Ranger's 'salute seen around the world'
An Army Ranger wounded in Afghanistan has the Internet buzzing with a photo that Web viewers have dubbed “the salute seen around the world.”
Cpl. Josh Hargis, whose special operations unit is based at Fort Benning, Ga., was wounded on Oct. 6 when an Afghan woman detonated a suicide bomb vest in Panjwai in Kandahar province and triggered 13 other explosive devices. The blast killed four members of Hargis' 3rd Army Ranger Battalion and wounded 12 other American soldiers.
Hargis went to a nearby military hospital. His numerous wounds called for him to be hooked up to a breathing tube and other medical plumbing.
“Josh was seriously wounded, as you know, and survived for almost two hours after his injury before arriving to the hospital,” Hargis' commander wrote Saturday to the soldier's wife, Taylor Hargis.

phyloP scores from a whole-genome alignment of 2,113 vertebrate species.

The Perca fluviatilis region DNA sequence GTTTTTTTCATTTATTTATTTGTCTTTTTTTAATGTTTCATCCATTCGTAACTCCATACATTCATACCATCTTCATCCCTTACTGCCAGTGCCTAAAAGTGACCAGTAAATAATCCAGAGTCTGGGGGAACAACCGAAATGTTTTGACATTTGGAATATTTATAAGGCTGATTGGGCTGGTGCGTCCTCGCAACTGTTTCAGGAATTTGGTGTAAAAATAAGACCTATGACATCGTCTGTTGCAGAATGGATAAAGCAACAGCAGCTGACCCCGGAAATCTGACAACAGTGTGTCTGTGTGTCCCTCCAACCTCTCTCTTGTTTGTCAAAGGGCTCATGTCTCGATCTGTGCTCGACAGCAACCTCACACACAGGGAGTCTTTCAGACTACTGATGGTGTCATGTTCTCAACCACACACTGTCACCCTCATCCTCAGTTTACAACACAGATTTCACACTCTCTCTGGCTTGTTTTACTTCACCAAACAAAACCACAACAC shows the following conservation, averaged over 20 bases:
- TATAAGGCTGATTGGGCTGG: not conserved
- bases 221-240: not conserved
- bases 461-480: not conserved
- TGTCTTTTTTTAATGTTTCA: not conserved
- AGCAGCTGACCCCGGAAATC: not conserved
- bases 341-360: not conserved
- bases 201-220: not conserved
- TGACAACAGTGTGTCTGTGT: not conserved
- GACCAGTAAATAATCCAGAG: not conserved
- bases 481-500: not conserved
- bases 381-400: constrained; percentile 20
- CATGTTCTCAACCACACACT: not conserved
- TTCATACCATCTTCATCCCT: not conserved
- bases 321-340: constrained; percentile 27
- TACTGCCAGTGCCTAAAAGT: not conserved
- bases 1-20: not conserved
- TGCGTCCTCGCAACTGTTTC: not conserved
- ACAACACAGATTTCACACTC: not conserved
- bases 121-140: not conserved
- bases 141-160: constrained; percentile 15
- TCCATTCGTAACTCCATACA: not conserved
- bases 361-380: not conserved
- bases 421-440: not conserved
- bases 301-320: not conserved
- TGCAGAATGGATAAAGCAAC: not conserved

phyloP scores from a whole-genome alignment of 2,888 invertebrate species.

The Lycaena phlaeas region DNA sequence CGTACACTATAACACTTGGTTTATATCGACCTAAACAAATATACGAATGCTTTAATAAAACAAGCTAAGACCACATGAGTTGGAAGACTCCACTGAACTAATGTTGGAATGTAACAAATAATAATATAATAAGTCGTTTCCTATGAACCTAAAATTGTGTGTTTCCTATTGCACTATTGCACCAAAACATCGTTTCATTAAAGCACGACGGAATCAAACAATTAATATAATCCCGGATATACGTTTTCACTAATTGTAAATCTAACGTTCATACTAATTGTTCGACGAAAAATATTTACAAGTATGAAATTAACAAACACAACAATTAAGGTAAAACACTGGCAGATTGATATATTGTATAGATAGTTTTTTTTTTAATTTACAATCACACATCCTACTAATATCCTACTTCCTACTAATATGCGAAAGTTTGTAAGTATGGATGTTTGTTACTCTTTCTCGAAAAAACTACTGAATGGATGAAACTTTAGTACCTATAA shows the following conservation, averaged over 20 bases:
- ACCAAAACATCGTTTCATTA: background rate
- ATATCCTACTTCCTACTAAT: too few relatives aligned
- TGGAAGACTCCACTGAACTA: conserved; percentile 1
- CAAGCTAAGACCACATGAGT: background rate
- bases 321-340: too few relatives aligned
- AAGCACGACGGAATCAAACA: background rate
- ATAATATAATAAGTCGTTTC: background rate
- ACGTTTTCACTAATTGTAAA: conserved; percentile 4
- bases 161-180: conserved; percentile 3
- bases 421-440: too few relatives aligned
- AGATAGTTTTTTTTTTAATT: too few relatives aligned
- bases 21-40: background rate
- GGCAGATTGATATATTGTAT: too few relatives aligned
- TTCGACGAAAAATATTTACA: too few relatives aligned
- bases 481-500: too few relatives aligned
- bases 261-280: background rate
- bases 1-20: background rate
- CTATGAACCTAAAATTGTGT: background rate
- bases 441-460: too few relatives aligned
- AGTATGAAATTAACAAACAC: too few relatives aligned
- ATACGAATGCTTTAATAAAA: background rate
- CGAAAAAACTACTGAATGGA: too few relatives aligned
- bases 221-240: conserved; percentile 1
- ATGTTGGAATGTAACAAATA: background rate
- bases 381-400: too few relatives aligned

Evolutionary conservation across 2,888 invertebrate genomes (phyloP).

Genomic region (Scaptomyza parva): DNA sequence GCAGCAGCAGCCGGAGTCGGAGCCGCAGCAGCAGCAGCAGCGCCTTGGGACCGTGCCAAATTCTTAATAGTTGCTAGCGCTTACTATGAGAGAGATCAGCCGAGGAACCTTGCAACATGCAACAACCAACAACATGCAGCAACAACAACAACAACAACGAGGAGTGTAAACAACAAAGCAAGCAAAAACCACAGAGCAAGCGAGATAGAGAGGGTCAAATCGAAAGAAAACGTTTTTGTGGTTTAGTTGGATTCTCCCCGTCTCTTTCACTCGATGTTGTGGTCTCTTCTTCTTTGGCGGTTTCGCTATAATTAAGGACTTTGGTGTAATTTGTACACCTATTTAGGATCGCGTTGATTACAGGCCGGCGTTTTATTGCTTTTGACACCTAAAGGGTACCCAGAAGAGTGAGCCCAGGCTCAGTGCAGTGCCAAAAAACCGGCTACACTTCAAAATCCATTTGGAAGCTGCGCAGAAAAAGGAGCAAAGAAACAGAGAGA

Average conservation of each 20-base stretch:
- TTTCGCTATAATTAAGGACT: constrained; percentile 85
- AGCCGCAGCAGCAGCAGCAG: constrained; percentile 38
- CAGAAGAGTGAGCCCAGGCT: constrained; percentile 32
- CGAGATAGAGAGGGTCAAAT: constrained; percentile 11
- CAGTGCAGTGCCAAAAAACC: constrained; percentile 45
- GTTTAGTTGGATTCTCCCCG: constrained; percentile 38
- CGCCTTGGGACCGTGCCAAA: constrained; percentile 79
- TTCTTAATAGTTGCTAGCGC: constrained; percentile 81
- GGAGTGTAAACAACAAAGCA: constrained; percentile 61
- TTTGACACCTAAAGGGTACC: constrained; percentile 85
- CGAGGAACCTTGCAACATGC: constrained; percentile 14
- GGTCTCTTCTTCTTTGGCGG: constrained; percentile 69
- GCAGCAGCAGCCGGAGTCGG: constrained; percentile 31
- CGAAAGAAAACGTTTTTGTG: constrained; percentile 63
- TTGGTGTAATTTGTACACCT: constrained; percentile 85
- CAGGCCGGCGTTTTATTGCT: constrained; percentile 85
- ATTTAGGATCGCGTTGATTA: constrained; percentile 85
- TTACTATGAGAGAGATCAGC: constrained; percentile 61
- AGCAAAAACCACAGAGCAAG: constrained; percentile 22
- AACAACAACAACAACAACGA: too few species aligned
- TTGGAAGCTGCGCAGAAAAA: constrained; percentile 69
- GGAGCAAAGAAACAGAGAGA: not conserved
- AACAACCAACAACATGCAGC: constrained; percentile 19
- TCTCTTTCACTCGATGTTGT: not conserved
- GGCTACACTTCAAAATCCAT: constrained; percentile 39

His right hand was heavily bandaged. That hand, his saluting hand, rested under red, white and blue blankets when his commanding officer came into his room to present Hargis with a Purple Heart.
“Josh had just come out of surgery. Everyone in the room, probably about 50 people, figured he was unconscious,” Taylor Hargis said. The soldier's wife of 2½ years spoke by phone from San Antonio, where her husband will be hospitalized. He is en route from an American military hospital in Germany.
Yet, as the Purple Heart presentation began, Josh Hargis struggled to move his right hand and lift it into a saluting position. Military protocol calls for a soldier to salute when he receives the Purple Heart.
A doctor tried to restrain the wounded soldier's right arm. It was, alas, a losing battle.
“He had no idea how strong and driven my husband is,” said Taylor Hargis.
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